Abstract: Women’s Experiences of Urban Food Insecurity

In keeping with my earlier commitment to maintain this space better, I wanted to share an abstract from a paper I wrote in 2011. It was my first time approaching a topic using gender analysis and was the first time I realized how different the ways  we approach development could be as a result.

Abstract:

 ‘Women are both vulnerable and powerful – victimized and empowered – through food.’ –Van Esterik

Globally, urban regions are experiencing unprecedented levels of growth, which has caused urban food security to move to the forefront of international agendas, however a gendered analysis is often lacking. This paper will examine the ways in which women are affected by urban food insecurity and the ways in which they respond to the crisis. Through analysis of secondary sources and of the unique experiences of women in a community in Harare, Zimbabwe, this paper will demonstrate that women are affected by urban food insecurity much more severely than men. However, women are also in a better position to change their situation and the situation of their community into one that is more food secure.

Solution for Food Insecurity?

As I get closer and closer to my field placement in Vietnam, I’ve been doing more research and trying to find as much information on the Center for Sustainable Rural Development as possible. And I came across this site that discusses one of the projects that was implemented by SRD. I chose to use a lot of its information for a paper for one of my classes. So read on, and share your opinion. Is the System of Rice Intensification a potential solution for food insecurity?

Food Security in Vietnam

Food security is a global problem that plagues nations in the Global South and the Global North, it can be achieved when ‘all people at all times to enough food for an active, healthy life,’ as defined by the World Bank (Potter, Binns, Elliot, & Smith, 2008, p. 211). Achieving food security is a difficult task for many nations that may not have long enough growing seasons, may be affected by natural disasters or unseasonable weather, that are faced with balancing imports and exports, with unequal land ownership rights, and that may be affected by rising costs of production and food sales – all these factors can cause a larger ripple effect and can either make food unaffordable, or unavailable, thereby decreasing food security. Understanding food security goes beyond simple food production; it is about the availability and affordability of adequate food to each person regardless of their income or status. This concept has been best described by Amartya Sen, “Starvation is the characteristic of some people not having enough food to eat. It is not the characteristic of there being not enough food to eat” (Potter, Binns, Elliot, & Smith, 2008, p. 211). Yet, food security is inherently linked to development as when people are food secure they are better able to increase productivity, perform better in school, and live longer, healthier lives.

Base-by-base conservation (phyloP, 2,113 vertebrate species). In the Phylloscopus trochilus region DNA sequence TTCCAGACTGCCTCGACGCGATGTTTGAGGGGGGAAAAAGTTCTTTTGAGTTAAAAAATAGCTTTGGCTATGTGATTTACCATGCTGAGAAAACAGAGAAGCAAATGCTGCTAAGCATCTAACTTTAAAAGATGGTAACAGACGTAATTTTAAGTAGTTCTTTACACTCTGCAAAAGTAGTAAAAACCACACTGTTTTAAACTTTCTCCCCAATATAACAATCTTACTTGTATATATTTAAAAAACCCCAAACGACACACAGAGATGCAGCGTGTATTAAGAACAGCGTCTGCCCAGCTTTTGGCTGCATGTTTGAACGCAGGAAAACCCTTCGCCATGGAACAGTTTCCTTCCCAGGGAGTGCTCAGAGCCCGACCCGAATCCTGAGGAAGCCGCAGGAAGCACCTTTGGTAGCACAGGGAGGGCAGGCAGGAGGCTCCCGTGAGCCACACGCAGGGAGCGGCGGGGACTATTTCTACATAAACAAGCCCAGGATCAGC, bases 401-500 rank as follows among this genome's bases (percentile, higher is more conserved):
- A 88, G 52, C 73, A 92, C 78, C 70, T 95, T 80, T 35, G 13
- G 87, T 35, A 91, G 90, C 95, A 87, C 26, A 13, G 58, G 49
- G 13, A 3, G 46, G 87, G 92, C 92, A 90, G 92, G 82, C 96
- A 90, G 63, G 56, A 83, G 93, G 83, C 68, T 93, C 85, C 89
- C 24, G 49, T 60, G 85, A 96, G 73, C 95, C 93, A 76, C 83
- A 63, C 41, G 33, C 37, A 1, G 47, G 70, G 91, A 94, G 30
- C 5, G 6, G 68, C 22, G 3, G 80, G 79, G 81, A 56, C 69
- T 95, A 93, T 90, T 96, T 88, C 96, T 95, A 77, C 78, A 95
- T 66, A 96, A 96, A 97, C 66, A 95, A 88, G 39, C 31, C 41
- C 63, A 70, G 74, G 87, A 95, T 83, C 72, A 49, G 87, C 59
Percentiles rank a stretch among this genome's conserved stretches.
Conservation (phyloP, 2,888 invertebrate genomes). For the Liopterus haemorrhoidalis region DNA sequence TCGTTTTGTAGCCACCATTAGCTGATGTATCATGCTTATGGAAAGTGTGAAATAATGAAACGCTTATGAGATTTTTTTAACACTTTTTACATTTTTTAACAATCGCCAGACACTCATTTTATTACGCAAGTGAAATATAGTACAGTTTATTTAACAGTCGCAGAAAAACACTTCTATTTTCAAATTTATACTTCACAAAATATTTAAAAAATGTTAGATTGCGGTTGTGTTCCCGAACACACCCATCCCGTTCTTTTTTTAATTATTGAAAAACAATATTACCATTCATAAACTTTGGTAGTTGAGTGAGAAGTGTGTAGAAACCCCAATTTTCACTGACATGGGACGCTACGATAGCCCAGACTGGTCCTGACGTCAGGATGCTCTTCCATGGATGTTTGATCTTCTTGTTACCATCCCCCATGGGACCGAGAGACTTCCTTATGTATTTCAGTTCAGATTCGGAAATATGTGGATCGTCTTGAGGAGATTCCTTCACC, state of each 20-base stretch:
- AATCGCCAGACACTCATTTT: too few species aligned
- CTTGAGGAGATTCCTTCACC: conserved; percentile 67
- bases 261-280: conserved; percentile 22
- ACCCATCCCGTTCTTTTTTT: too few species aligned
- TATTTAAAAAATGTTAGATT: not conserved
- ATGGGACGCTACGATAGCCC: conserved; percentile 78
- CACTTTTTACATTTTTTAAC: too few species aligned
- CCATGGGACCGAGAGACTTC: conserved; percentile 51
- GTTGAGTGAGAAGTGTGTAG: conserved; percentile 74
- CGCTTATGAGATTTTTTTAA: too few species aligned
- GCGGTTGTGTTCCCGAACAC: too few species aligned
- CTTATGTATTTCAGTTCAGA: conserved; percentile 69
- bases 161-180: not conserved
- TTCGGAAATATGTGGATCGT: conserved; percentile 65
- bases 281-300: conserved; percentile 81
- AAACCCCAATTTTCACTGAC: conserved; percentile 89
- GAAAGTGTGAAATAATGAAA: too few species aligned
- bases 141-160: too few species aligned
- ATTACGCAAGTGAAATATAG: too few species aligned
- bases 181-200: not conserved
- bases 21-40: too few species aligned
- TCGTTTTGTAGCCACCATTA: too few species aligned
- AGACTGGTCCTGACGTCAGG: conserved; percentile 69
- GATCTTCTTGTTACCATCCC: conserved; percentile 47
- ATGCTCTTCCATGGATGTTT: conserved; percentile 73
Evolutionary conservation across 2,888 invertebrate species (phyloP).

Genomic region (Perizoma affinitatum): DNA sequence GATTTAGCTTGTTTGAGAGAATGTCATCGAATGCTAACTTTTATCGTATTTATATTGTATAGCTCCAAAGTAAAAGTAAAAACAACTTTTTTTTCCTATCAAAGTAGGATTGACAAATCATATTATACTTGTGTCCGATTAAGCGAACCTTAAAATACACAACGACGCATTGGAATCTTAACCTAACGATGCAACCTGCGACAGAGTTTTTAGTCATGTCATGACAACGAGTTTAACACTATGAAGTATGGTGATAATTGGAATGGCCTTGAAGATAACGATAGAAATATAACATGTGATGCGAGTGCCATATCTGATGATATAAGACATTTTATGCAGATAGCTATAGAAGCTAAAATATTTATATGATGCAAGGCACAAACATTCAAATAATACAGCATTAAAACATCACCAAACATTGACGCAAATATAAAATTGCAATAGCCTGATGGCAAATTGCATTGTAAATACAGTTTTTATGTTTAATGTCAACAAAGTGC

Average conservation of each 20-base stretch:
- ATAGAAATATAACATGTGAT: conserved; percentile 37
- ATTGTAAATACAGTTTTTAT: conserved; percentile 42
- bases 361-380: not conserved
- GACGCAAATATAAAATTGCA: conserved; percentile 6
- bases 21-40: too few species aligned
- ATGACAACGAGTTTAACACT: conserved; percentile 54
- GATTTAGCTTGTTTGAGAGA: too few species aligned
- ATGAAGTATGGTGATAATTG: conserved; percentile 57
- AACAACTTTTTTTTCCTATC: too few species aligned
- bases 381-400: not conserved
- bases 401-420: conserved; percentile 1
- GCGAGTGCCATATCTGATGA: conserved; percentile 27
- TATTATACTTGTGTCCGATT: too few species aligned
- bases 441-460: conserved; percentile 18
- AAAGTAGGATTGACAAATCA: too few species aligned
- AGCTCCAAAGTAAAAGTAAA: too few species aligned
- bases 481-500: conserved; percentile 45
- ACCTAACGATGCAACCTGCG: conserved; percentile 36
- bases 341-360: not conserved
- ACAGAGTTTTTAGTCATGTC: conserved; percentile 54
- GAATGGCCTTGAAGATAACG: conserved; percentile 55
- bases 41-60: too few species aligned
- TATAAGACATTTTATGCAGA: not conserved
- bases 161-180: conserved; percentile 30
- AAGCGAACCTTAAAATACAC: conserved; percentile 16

Economic reform

Vietnam is a nation that has been affected by numerous factors changing national food security, but is also in a unique position to effectively combat national food insecurity through interventions done by the government, non-governmental organization, and grassroots organizations. Through national economic reform and the intensification of crops, Vietnam has been able to decrease food insecurity and drastically increase production. Currently, sixty-two percent of Vietnam’s population relies on agriculture (subsistence and otherwise) for their livelihoods, yet eleven percent of the population remains undernourished and twenty-five percent of children are malnourished (Food and Agriculture Organization, 2011). These are staggering statistics for a country that produces and exports some of the highest rice yields in the world and therefore has the capacity and resources to provide adequate food for its population. Since 1986, Vietnam has been under the ‘doi moi’ policy, or ‘renovation’ policy, which has been revamping their economic policies and structures for global competition and to aid in the economic and human development of the nation (Painter, 2003). This policy has been adapted and changed as the global economy has changed and has determined the patterns of imports and exports, which plays into how Vietnam has been adapting to the 2008 economic crisis and working towards improving food security for its population. Renovation policy has shifted Vietnam into a market-based economy that is becoming more and more diversified and stable.

Globally, 2008 was a critical year for food insecurity, causing widespread raises in food costs, declining employment rates, and damaging global economies – Vietnam was not immune. The 2008 economic crisis hit Vietnam at a critical time, damaging the economy that was previously growing at an unprecedented nine percent (Das & Shrestha, 2009, p. 1). During this time in Vietnam, inflation soared past twenty-five percent and food prices doubled (Das & Shrestha, 2009, p. 2)making food unaffordable and unavailable to much of Vietnam’s population. In response, the government decreased food exports and brought additional resources to state-owned agricultural businesses and community agricultural initiatives, this intervention allowed for the influx of resources in a key sector, ensured employment for the population, and ensured a surplus of food, which would drive prices down in turn (Das & Shrestha, 2009, p. 7). The government has also been focusing on increasing the rates of population attaining education which they believe will increase future production and decrease future food insecurity and poverty.

System of Rice Intensification

An intervention by non-governmental organizations and grassroots organizations has also aided in the battle against food insecurity – crop intensification. This intervention is often described as the System of Rice Intensification also Sustainable Rise Intensification or SRI and involves using ‘younger seedlings, single plant transplantation, wider spacing of plants, water drainage, and frequent weeding” (SRI in Vietnam, 2008)this process was developed to increase crop yields while decreasing crop inputs such as water, seeds, fertilizer, and pesticides/herbicides (SRI in Vietnam, 2008). In developing and rolling out SRI, organizations are also met with the challenges of providing additional inputs to rural farmers and small communities for initial input. These methods involve changing communities historical ways of thinking and farming and have a heavy reliance on education and continued workshops and follow-up. However, with consistent use they have been proven to increase annual incomes by seventy USD per farmer and cut hands-on time spent farming by fifty percent (srivietnam, 2010).